en English
en Englishes Spanishpt Portuguesear Arabicht Haitian Creolezh-TW Chinese (Traditional)


Your Local Online News Source for Over 3 Decades

The FY 2023 Budget

Saugus Fire Chief Michael C. Newbury explains his budget to the Finance Committee-2
Print Friendly, PDF & Email

Fire Chief Newbury outlines the key features of his proposed Saugus Fire Department spending plan

  The Saugus Fire Department’s aging Ladder 1 truck has already run up a $33,000 repair in the current fiscal year (2022), which ends on June 30. That’s more than half of the department’s mechanic budget for the year, which has already incurred a $2,713 overrun with about three and a half months left.

  “That’s the biggest repair I had to deal with as chief,” Saugus Fire Chief Michael C. Newbury told the Finance Committee at Wednesday (March 16) night’s meeting as he briefed committee members on the current fiscal year and his proposed budget for the 2023 Fiscal Year.

  “It’s nothing to do with abuse …. It’s 15 years later,” the chief said.

  The purchase of a new ladder truck – which has been estimated by Town Manager Scott C. Crabtree to cost something “north of $1.7 million – is one of several key issues that the chief addressed in his FY 2023 budget proposal booklet presented to Finance Committee members at Wednesday night’s meeting. “Ladder 1 has gone through several major repairs in recent years, including an engine rebuild,” Chief Newbury wrote in a memo to the Finance Committee related to his FY2023 Capital Improvements Requests.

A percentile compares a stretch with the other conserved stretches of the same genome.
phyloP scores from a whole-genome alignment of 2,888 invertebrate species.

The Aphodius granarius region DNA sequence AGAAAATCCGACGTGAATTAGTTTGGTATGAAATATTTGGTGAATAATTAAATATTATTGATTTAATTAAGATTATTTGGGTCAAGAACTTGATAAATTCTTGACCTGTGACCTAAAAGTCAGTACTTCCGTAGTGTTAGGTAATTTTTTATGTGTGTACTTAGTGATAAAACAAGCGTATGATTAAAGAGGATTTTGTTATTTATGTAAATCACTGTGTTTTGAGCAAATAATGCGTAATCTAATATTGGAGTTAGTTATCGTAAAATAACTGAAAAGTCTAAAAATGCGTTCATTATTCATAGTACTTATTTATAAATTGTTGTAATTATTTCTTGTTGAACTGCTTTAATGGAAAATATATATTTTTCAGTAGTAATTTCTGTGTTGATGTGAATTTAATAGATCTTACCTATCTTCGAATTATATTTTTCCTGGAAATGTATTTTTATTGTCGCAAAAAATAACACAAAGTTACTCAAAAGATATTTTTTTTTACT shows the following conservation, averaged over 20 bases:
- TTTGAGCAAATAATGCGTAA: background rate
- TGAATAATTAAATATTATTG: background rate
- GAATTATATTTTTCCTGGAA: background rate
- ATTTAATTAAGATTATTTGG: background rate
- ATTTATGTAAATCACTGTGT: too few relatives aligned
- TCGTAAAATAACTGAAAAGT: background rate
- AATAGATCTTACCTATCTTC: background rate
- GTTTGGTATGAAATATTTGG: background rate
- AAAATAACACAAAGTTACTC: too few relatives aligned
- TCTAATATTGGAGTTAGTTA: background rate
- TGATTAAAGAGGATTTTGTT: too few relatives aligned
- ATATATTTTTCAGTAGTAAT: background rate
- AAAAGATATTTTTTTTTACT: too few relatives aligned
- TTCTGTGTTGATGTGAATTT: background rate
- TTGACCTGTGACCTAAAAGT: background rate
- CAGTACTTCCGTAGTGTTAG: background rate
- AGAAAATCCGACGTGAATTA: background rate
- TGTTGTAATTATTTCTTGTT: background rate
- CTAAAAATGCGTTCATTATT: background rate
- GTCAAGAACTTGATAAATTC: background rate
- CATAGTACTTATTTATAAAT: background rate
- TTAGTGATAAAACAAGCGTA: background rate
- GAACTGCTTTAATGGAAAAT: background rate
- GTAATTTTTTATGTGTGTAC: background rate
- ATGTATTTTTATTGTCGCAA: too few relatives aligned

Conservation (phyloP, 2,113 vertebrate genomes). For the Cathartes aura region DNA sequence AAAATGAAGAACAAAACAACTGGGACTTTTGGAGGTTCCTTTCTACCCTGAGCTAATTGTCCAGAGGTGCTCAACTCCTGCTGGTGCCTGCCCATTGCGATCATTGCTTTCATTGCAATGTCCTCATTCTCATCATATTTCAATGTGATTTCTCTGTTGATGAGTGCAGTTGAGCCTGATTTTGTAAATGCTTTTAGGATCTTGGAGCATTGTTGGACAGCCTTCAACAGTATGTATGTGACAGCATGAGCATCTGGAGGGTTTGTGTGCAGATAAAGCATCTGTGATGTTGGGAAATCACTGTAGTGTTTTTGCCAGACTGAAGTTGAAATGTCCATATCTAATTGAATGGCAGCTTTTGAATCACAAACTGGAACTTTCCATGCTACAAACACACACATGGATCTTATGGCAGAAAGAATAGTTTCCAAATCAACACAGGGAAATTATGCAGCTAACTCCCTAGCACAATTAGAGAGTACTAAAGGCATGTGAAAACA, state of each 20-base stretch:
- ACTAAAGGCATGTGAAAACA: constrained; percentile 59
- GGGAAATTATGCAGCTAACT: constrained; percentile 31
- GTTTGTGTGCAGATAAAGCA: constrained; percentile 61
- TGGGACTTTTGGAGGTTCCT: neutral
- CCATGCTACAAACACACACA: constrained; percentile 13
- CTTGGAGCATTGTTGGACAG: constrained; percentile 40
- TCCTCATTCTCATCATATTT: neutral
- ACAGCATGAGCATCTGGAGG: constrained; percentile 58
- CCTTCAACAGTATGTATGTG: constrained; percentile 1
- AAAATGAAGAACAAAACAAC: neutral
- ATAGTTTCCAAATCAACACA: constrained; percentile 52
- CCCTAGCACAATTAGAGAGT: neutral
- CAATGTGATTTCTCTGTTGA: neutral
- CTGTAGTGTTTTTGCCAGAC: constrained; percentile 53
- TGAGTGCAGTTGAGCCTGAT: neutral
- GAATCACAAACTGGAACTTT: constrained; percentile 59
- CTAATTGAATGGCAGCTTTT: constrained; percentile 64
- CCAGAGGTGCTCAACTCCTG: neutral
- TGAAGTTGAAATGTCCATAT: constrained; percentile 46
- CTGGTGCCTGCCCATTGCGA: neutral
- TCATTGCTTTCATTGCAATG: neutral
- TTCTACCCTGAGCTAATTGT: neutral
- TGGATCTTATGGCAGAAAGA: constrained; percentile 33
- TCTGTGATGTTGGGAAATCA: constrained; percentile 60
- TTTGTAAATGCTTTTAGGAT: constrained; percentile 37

“It is the opinion of our Department Mechanic and outside vendors that a replacement should be a priority for the Town. The current ladder truck would be kept as a reserve,” the chief wrote.

  Other key issues outlined in the chief’s budget booklet include:

  • Focusing on maintaining an aging fleet of department vehicles
  • Addressing facility repairs at both stations, including a capital investment in apparatus bay doors to replace the failing ones currently installed.

  The chief noted that the Fire Department facilities at both stations need general upkeep and upgrades to maintain operational readiness. “At Central Station the apparatus bay doors are at the end of their useful life. The phone system also needs attention as the organizational structure of the Department has changed,” Chief Newbury said.

  “Administrative parking could use additions next to the current spots for the Chief officers. Essex Street needs upgrades to its communications and the addition of a central climate control system which has been discussed with Facilities. Both stations need general maintenance,” the chief said.

  In addition, the Fire Department is considering an upgrade of existing technology resources. Chief Newbury said an online payment portal would improve the process of collecting fees and invoicing. “We would also like to upgrade the technology in the joining Training Room at Central Station to meet the demands of online and virtual training sessions while enhancing in person trainings,” the chief said.

  Two thirds (3,263) of the Fire Department’s 4,931 total responses for the 2021 Fiscal Year, which ended on June 30 of last year, involved Emergency Medical Services/Rescue runs. Three percent – or 134 – of the runs involved a response to fires. False alarms totaled 618 – 13 percent – of the total responses, according to the report presented to the Finance Committee. False alarms have been as high as 900 in previous years, according to Chief Newbury.

Contact Advocate Newspapers